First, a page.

Vir (pronounced [v̞îːr]; Italian: Puntadura, Dalmatian: Punta de Ura), an island on the Croatian coast of the Adriatic Sea with an area of 22 km2, lies north of the city of Zadar. It is connected to the mainland via a road bridge. The main village on the island, the eponymous village of Vir, had a population of 1,608 As of 2001[update]. There are two more villages, Lozice and Torovi. The highest peak on the island is Bandira (112 m).
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The first known mention of Vir was in Mare Nostrum Dalmaticum (1069), a charter by king Peter Krešimir IV, where the island is referred to as Ueru (Veru), a word believed to have an ancient Mediterranean origin, meaning "pasture".
Vir is notorious/famous for its overpopulation during the summer holiday season. The cause of this is the fact that there are hundreds of smaller and larger privately owned resort-houses on it. These houses arose in the 1980s after the then Yugoslav government at one point considered building a nuclear power plant on Vir because it was so barren. Because of that, the real-estate prices dropped so low that, atypically, many people could buy a parcel of land there.
Many did; the nuclear plant was never built; this resulted in excessive building of resort-houses. It is estimated that hundreds of buildings on Vir will eventually need to be torn down, because they were built without permits since they were contrary to the urban development plans. In 2006, the Ministry of Environmental Protection, Physical Planning and Construction targeted over 400 such objects for demolition. The demolition caused a minor diplomatic scandal between governments of Croatia and Hungary because many of the demolished/targeted for demolition objects were owned by Hungarian citizens.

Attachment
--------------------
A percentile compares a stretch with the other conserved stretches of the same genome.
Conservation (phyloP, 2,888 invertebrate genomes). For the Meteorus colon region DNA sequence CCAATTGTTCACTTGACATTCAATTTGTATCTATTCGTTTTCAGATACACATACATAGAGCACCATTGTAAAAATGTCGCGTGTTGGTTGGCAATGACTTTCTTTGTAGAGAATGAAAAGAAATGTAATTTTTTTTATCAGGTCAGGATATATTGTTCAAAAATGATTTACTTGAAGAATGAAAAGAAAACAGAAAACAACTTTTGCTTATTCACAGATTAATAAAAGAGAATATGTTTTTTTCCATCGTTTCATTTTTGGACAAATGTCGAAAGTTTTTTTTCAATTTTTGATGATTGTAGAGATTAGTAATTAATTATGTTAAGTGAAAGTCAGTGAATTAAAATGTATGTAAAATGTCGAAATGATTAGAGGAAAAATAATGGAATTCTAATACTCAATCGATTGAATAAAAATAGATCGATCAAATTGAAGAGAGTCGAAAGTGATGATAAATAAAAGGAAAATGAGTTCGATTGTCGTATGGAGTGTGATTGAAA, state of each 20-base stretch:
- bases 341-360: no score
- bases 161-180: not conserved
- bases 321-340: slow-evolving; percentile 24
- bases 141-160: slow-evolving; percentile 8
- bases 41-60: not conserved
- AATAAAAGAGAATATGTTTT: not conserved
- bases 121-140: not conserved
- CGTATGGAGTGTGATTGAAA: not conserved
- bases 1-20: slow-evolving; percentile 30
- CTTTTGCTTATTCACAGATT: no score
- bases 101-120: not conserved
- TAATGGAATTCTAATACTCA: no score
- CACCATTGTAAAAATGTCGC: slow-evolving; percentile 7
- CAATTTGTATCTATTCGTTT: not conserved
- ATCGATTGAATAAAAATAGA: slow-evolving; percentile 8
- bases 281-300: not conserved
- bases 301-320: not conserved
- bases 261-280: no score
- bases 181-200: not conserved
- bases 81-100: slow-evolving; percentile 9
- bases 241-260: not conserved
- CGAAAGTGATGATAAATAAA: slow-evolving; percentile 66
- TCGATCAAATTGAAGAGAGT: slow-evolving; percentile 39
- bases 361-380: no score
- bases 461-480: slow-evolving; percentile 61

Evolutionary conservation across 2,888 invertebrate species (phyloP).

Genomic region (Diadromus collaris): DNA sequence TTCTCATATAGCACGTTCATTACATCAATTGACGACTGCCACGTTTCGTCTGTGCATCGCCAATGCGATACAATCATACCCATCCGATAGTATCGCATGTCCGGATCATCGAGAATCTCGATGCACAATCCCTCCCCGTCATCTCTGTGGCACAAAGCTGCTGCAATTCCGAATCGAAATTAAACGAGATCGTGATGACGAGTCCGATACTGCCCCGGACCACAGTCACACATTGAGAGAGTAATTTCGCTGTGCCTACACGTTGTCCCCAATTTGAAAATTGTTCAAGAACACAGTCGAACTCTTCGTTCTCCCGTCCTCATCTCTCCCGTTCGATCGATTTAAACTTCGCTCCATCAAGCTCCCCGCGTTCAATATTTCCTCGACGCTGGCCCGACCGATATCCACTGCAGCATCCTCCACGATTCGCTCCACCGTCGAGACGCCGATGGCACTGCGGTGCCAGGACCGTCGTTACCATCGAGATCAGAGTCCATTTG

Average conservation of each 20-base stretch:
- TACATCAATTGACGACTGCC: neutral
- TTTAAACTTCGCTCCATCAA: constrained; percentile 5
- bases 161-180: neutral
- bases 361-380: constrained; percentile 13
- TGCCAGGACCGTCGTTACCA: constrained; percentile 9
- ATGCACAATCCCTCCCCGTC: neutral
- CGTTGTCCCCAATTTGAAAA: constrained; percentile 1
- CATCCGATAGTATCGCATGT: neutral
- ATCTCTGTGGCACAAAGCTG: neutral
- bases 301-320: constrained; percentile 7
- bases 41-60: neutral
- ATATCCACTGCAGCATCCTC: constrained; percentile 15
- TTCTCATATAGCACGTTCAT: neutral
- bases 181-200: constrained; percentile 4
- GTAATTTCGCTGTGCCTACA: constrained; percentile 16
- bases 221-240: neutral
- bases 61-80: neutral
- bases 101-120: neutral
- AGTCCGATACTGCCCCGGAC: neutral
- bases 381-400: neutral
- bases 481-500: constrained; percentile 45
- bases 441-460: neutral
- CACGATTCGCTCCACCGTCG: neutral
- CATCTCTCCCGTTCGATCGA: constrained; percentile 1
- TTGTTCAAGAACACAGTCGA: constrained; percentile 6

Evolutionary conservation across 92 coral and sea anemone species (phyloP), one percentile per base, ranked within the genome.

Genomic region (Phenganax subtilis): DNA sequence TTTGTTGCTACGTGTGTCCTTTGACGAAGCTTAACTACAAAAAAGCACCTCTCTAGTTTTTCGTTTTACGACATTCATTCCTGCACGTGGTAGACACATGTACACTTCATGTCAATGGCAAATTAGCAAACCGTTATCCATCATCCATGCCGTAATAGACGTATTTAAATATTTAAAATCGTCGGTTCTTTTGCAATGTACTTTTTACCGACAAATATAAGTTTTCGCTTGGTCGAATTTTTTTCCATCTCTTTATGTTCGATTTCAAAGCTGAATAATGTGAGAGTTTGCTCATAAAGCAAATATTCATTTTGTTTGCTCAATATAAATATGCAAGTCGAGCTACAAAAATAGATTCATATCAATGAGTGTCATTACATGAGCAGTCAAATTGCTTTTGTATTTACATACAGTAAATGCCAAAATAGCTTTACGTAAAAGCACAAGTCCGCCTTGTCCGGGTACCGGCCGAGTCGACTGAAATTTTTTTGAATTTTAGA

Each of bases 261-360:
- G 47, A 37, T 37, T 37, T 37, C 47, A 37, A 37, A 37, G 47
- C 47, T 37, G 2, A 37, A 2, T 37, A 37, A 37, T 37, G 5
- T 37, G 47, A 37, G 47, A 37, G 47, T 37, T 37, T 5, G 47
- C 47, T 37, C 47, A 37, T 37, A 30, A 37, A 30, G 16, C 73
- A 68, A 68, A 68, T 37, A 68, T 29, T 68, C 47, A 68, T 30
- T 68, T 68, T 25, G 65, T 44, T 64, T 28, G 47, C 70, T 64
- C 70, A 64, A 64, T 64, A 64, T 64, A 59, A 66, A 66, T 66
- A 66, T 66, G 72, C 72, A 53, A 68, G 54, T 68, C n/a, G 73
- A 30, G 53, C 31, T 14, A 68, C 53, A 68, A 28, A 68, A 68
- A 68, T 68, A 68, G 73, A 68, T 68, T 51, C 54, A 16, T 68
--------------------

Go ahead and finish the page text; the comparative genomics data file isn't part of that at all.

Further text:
However, during the rest of the year Vir is quite a cozy and quiet island. Infrastructure is very good, to satisfy demand during the summer rush. Outside the over inhabited areas, it has places of solitude, the Mediterranean landscape and shore.
The island is one of the biggest described endemic places of origin of house-mouse-borne lymphocytic choriomeningitis in the world, with IFA testing having found LCMV antibodies in 36% of the tested population.
- Duplančić Leder, Tea; Ujević, Tin; Čala, Mendi (June 2004). "Coastline lengths and areas of islands in the Croatian part of the Adriatic Sea determined from the topographic maps at the scale of 1 : 25 000" (PDF). Geoadria. Zadar. 9 (1): 5–32. Retrieved 2011-01-21.
- Brkić, Velimir (30 March 2009). "Privatni otok - jučer, danas i sutra". Zadarski list (in Croatian). Retrieved 22 February 2014.
- Kalenić, Smilja (2013). Medicinska mikrobiologija [Medical Microbiology] (in Croatian). Zagreb: Medicinska naklada. ISBN 978-953-176-637-1.
- Dobec M, Dzelalija B, Punda-Polic V, Zoric I (2006). "High prevalence of antibodies to lymphocytic choriomeningitis virus in a murine typhus endemic region in Croatia". Journal of Medical Virology. 78 (12): 1643–7. PMID 17063527. doi:10.1002/jmv.20749.
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